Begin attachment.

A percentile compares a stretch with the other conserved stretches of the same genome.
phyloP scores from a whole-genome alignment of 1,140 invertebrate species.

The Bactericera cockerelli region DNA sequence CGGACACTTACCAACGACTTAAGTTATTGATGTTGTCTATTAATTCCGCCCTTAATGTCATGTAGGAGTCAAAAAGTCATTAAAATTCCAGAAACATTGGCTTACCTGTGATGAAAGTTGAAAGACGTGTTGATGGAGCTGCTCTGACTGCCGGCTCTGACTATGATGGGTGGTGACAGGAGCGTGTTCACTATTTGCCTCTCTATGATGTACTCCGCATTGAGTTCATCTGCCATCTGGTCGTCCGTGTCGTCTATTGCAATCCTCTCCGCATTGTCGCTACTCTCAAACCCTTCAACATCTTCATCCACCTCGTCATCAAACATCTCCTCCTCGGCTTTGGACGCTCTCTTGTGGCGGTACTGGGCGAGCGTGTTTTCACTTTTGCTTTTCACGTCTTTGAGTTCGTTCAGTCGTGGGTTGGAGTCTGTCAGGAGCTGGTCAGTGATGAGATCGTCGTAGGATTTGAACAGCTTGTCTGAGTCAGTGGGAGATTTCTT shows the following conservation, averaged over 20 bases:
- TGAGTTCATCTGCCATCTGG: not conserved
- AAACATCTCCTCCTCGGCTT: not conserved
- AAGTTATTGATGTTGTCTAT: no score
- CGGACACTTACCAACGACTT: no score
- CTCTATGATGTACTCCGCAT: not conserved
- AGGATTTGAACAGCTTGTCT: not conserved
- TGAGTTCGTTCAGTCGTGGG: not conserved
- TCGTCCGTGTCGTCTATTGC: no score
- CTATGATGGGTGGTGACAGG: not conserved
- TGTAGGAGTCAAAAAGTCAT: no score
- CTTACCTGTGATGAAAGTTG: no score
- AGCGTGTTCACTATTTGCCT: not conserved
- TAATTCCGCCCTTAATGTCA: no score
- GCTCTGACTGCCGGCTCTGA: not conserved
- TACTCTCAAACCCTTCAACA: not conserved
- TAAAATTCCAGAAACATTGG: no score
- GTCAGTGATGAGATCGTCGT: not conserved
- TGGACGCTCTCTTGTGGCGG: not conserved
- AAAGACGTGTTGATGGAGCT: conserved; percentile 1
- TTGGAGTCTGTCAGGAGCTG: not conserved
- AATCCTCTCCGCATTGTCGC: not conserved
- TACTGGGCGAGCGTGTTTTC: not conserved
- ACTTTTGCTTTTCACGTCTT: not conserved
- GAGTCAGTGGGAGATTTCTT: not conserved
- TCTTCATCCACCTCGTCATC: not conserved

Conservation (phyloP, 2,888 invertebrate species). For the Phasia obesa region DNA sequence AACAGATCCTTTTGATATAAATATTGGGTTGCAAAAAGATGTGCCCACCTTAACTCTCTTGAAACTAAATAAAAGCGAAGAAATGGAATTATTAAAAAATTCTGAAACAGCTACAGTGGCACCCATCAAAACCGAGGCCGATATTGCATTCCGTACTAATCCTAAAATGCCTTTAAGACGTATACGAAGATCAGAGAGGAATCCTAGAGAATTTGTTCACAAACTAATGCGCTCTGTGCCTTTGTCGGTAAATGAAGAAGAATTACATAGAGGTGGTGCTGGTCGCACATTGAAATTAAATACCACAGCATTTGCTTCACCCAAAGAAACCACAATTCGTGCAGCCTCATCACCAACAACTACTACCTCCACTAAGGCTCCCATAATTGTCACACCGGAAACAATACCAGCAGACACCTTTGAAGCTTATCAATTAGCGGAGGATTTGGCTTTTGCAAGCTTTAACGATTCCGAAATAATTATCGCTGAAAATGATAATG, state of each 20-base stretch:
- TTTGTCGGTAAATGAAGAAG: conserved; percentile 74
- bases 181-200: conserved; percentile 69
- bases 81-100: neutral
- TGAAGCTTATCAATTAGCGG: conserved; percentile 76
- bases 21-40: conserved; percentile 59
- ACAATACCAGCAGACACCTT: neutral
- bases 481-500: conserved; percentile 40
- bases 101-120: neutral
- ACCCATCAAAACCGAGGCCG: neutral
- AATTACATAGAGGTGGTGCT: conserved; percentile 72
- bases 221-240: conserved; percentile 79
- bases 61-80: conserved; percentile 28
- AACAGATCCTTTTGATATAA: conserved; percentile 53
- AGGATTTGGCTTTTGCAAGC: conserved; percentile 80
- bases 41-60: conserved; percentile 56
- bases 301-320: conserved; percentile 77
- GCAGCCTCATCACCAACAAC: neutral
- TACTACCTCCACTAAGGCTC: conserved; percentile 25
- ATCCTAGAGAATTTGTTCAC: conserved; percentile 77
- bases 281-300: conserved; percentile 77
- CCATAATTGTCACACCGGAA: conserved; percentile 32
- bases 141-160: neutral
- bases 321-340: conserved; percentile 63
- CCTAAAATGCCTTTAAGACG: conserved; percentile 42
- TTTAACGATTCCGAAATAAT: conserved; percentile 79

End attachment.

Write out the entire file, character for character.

A percentile compares a stretch with the other conserved stretches of the same genome.
phyloP scores from a whole-genome alignment of 1,140 invertebrate species.

The Bactericera cockerelli region DNA sequence CGGACACTTACCAACGACTTAAGTTATTGATGTTGTCTATTAATTCCGCCCTTAATGTCATGTAGGAGTCAAAAAGTCATTAAAATTCCAGAAACATTGGCTTACCTGTGATGAAAGTTGAAAGACGTGTTGATGGAGCTGCTCTGACTGCCGGCTCTGACTATGATGGGTGGTGACAGGAGCGTGTTCACTATTTGCCTCTCTATGATGTACTCCGCATTGAGTTCATCTGCCATCTGGTCGTCCGTGTCGTCTATTGCAATCCTCTCCGCATTGTCGCTACTCTCAAACCCTTCAACATCTTCATCCACCTCGTCATCAAACATCTCCTCCTCGGCTTTGGACGCTCTCTTGTGGCGGTACTGGGCGAGCGTGTTTTCACTTTTGCTTTTCACGTCTTTGAGTTCGTTCAGTCGTGGGTTGGAGTCTGTCAGGAGCTGGTCAGTGATGAGATCGTCGTAGGATTTGAACAGCTTGTCTGAGTCAGTGGGAGATTTCTT shows the following conservation, averaged over 20 bases:
- TGAGTTCATCTGCCATCTGG: not conserved
- AAACATCTCCTCCTCGGCTT: not conserved
- AAGTTATTGATGTTGTCTAT: no score
- CGGACACTTACCAACGACTT: no score
- CTCTATGATGTACTCCGCAT: not conserved
- AGGATTTGAACAGCTTGTCT: not conserved
- TGAGTTCGTTCAGTCGTGGG: not conserved
- TCGTCCGTGTCGTCTATTGC: no score
- CTATGATGGGTGGTGACAGG: not conserved
- TGTAGGAGTCAAAAAGTCAT: no score
- CTTACCTGTGATGAAAGTTG: no score
- AGCGTGTTCACTATTTGCCT: not conserved
- TAATTCCGCCCTTAATGTCA: no score
- GCTCTGACTGCCGGCTCTGA: not conserved
- TACTCTCAAACCCTTCAACA: not conserved
- TAAAATTCCAGAAACATTGG: no score
- GTCAGTGATGAGATCGTCGT: not conserved
- TGGACGCTCTCTTGTGGCGG: not conserved
- AAAGACGTGTTGATGGAGCT: conserved; percentile 1
- TTGGAGTCTGTCAGGAGCTG: not conserved
- AATCCTCTCCGCATTGTCGC: not conserved
- TACTGGGCGAGCGTGTTTTC: not conserved
- ACTTTTGCTTTTCACGTCTT: not conserved
- GAGTCAGTGGGAGATTTCTT: not conserved
- TCTTCATCCACCTCGTCATC: not conserved

Conservation (phyloP, 2,888 invertebrate species). For the Phasia obesa region DNA sequence AACAGATCCTTTTGATATAAATATTGGGTTGCAAAAAGATGTGCCCACCTTAACTCTCTTGAAACTAAATAAAAGCGAAGAAATGGAATTATTAAAAAATTCTGAAACAGCTACAGTGGCACCCATCAAAACCGAGGCCGATATTGCATTCCGTACTAATCCTAAAATGCCTTTAAGACGTATACGAAGATCAGAGAGGAATCCTAGAGAATTTGTTCACAAACTAATGCGCTCTGTGCCTTTGTCGGTAAATGAAGAAGAATTACATAGAGGTGGTGCTGGTCGCACATTGAAATTAAATACCACAGCATTTGCTTCACCCAAAGAAACCACAATTCGTGCAGCCTCATCACCAACAACTACTACCTCCACTAAGGCTCCCATAATTGTCACACCGGAAACAATACCAGCAGACACCTTTGAAGCTTATCAATTAGCGGAGGATTTGGCTTTTGCAAGCTTTAACGATTCCGAAATAATTATCGCTGAAAATGATAATG, state of each 20-base stretch:
- TTTGTCGGTAAATGAAGAAG: conserved; percentile 74
- bases 181-200: conserved; percentile 69
- bases 81-100: neutral
- TGAAGCTTATCAATTAGCGG: conserved; percentile 76
- bases 21-40: conserved; percentile 59
- ACAATACCAGCAGACACCTT: neutral
- bases 481-500: conserved; percentile 40
- bases 101-120: neutral
- ACCCATCAAAACCGAGGCCG: neutral
- AATTACATAGAGGTGGTGCT: conserved; percentile 72
- bases 221-240: conserved; percentile 79
- bases 61-80: conserved; percentile 28
- AACAGATCCTTTTGATATAA: conserved; percentile 53
- AGGATTTGGCTTTTGCAAGC: conserved; percentile 80
- bases 41-60: conserved; percentile 56
- bases 301-320: conserved; percentile 77
- GCAGCCTCATCACCAACAAC: neutral
- TACTACCTCCACTAAGGCTC: conserved; percentile 25
- ATCCTAGAGAATTTGTTCAC: conserved; percentile 77
- bases 281-300: conserved; percentile 77
- CCATAATTGTCACACCGGAA: conserved; percentile 32
- bases 141-160: neutral
- bases 321-340: conserved; percentile 63
- CCTAAAATGCCTTTAAGACG: conserved; percentile 42
- TTTAACGATTCCGAAATAAT: conserved; percentile 79